Not one former Defence Forces member re-inducted after Covid-19 recruitment drive

Three months after a new recruitment drive was unveiled to entice former members of the Defence Forces to rejoin, not one of the 646 applicants is back in uniform.
Not one former Defence Forces member re-inducted after Covid-19 recruitment drive
Sailors on board the Irish naval vessel LE Eithne as she prepared to depart the Cork city quays after the end of her role in support of the HSE in the fight against Covid-19 coronavirus.
Sailors on board the Irish naval vessel LE Eithne as she prepared to depart the Cork city quays after the end of her role in support of the HSE in the fight against Covid-19 coronavirus.

Three months after a new recruitment drive was unveiled to entice former members of the Defence Forces to rejoin, not one of the 646 applicants is back in uniform.

Just 12 have been chosen so far to be re-inducted, but there is still no date available for when this might happen.

The whole exercise has been described as “ridiculous” by a senior Naval Service Reserve (NSR) officer who himself applied to rejoin the full-time force.

There is growing frustration across the military at the slow pace, especially as Defence Forces numbers have fallen to their lowest in more than 50 years.

They are currently short more than 1,000 personnel and the Naval Service is suffering most. It has tied up two ships already because of manpower shortages and third may soon follow.

Eddie Mulligan, a former highly-experienced officer in the Naval Service, and who currently holds the rank of Lieutenant Commander in the Naval Service Reserve (NSR), was one of those who applied to rejoin.

He was rejected on age grounds, even though he maintained he was young enough to rejoin and carry out a three-year contact.

He even offered to take a drop in rank from Lieutenant Commander to Lieutenant.

Mr Mulligan, who is also deputy mayor of Waterford, said like many others he wanted to rejoin in the country's hour of need and aid the battle against Covid-19.

In the meantime, he did just that, volunteering to man LÉ Eithne during her 90-day deployment to help the HSE in the Cork region.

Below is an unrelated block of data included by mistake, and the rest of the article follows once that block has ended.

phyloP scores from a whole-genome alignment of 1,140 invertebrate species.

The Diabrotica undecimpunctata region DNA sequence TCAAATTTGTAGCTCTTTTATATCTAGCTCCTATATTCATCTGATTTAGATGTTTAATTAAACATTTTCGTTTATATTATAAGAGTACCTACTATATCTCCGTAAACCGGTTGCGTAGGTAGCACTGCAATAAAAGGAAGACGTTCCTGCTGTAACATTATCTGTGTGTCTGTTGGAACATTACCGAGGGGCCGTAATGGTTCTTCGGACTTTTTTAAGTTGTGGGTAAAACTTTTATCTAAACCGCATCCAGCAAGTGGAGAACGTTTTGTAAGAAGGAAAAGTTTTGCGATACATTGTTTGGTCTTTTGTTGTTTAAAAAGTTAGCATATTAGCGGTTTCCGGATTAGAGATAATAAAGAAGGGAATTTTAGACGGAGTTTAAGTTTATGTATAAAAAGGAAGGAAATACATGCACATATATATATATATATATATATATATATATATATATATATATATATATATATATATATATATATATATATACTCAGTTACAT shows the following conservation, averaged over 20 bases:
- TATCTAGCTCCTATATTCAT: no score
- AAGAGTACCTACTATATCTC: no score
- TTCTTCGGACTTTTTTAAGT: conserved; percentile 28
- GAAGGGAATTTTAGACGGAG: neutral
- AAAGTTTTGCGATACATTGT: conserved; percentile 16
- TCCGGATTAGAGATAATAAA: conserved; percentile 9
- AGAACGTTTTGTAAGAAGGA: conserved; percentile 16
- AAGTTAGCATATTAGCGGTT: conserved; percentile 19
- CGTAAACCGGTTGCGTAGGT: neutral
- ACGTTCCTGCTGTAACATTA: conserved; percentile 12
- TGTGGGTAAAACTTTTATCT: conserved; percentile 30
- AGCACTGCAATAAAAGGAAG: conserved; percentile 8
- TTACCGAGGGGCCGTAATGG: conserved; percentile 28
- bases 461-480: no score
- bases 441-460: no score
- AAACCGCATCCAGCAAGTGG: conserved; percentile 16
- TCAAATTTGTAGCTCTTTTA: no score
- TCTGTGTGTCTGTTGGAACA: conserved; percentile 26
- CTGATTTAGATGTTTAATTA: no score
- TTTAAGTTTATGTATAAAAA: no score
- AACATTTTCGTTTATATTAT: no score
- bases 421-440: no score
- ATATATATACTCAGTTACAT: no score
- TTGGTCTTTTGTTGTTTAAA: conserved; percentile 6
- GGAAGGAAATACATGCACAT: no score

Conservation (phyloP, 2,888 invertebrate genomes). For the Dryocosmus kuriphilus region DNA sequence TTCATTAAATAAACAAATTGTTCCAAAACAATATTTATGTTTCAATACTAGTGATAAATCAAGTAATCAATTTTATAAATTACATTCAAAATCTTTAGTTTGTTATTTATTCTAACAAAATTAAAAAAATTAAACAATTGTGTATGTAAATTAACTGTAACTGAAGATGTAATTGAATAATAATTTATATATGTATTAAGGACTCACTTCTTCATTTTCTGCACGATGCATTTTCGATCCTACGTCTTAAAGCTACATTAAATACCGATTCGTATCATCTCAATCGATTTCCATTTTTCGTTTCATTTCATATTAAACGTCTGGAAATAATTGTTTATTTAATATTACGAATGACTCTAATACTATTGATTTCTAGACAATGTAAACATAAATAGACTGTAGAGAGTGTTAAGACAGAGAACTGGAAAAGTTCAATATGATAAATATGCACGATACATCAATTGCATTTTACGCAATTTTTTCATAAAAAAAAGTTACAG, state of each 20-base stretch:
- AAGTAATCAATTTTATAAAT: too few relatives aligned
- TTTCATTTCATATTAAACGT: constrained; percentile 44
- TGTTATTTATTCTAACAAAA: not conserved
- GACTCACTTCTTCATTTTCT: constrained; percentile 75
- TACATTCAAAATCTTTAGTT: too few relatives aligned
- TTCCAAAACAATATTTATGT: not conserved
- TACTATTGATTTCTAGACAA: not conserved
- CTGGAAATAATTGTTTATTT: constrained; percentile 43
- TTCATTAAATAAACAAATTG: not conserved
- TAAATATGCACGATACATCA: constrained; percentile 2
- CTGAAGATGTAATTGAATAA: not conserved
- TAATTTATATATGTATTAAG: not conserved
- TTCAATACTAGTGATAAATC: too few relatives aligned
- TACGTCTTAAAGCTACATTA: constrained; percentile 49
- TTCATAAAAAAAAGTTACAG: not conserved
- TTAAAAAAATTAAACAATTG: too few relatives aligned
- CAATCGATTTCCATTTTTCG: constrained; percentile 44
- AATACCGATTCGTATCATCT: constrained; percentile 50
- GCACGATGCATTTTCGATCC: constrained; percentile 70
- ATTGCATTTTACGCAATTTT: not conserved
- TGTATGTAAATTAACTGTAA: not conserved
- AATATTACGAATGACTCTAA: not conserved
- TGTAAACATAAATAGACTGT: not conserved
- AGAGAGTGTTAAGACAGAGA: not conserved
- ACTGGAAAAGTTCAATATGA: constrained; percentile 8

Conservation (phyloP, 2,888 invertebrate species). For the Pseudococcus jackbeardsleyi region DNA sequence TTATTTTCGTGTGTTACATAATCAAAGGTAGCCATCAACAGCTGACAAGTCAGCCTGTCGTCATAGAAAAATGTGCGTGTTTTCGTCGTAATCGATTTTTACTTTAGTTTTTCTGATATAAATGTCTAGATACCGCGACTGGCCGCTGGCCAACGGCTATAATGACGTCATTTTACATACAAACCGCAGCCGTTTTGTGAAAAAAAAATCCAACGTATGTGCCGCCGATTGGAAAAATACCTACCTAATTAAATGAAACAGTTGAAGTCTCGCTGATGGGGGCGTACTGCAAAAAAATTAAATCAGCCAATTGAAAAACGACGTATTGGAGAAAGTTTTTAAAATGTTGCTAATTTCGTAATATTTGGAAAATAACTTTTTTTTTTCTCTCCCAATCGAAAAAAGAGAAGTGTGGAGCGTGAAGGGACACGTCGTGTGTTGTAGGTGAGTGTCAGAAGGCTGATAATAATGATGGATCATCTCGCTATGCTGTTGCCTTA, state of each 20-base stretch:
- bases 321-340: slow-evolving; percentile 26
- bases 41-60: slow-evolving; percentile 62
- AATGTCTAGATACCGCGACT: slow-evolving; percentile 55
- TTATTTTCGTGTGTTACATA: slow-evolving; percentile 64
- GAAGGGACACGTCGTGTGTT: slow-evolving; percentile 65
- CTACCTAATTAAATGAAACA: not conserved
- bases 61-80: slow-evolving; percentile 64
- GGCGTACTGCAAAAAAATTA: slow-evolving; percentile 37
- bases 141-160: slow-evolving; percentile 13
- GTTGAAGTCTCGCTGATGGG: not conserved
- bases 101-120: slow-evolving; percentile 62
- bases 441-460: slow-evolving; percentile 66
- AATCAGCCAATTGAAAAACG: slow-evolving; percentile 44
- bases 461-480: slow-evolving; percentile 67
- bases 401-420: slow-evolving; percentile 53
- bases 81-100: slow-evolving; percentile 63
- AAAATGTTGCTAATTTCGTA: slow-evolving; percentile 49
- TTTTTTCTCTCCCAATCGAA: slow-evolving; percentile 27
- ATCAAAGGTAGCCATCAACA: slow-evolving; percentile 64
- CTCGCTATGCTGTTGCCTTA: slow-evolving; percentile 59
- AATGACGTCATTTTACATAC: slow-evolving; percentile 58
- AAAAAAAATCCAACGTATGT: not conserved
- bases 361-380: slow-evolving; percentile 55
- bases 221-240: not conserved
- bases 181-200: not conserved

He was the first enlisted man in the history of the naval service to become an officer. He qualified as a watchkeeper (who controls a ship) at the British naval college in Dartmouth and as a diving officer trained in anti-mine warfare.

He has been involved in numerous drug seizures and fishery patrols.

The 52-year-old knows the Naval Service are really stretched for manpower and wanted to do his bit on a full-time basis.

He was rejected because he would reach the retirement age before the contract would expire.

The retirement age in the Naval Service is sooner than in the NSR, which is 57 for someone of his rank.

He has written back to the Defence Forces appealing the decision.

Naval patrol vessel L.É. Orla silhouetted against the rising Sun while at anchor near the Old Head of Kinsale Co. Cork. Picture David Creedon / Anzenberger
Naval patrol vessel L.É. Orla silhouetted against the rising Sun while at anchor near the Old Head of Kinsale Co. Cork. Picture David Creedon / Anzenberger

“We're supposed to be a single force concept now. It is ridiculous, and that's whether I'm accepted or not. This was part of a plan to help in a national crisis. The British and American navies are extending retirement ages to 60 so they can recruit more people," he said.

While the re-recruitment drive wasn't specifically designed to provide the Defence Forces with the manpower necessary to aid the country's fight against Covid-19, it was nevertheless billed as a “Your Country Needs You” rallying cry at the onset of the global pandemic.

A large number of those who applied to rejoin did so because of the virus threat.

Other applicants have told the Irish Examiner they are “deeply frustrated” at the delay.

The Irish Examiner has learnt that of the 646 who applied 377 were deemed to be ineligible for various reasons, including age.

In the mean time 20 withdrew their applications.

A source said a total of 237 are “still in the system,” meaning their applications are still being assessed.

Three months on 12 are said “to be at the finish line” but are still awaiting induction.

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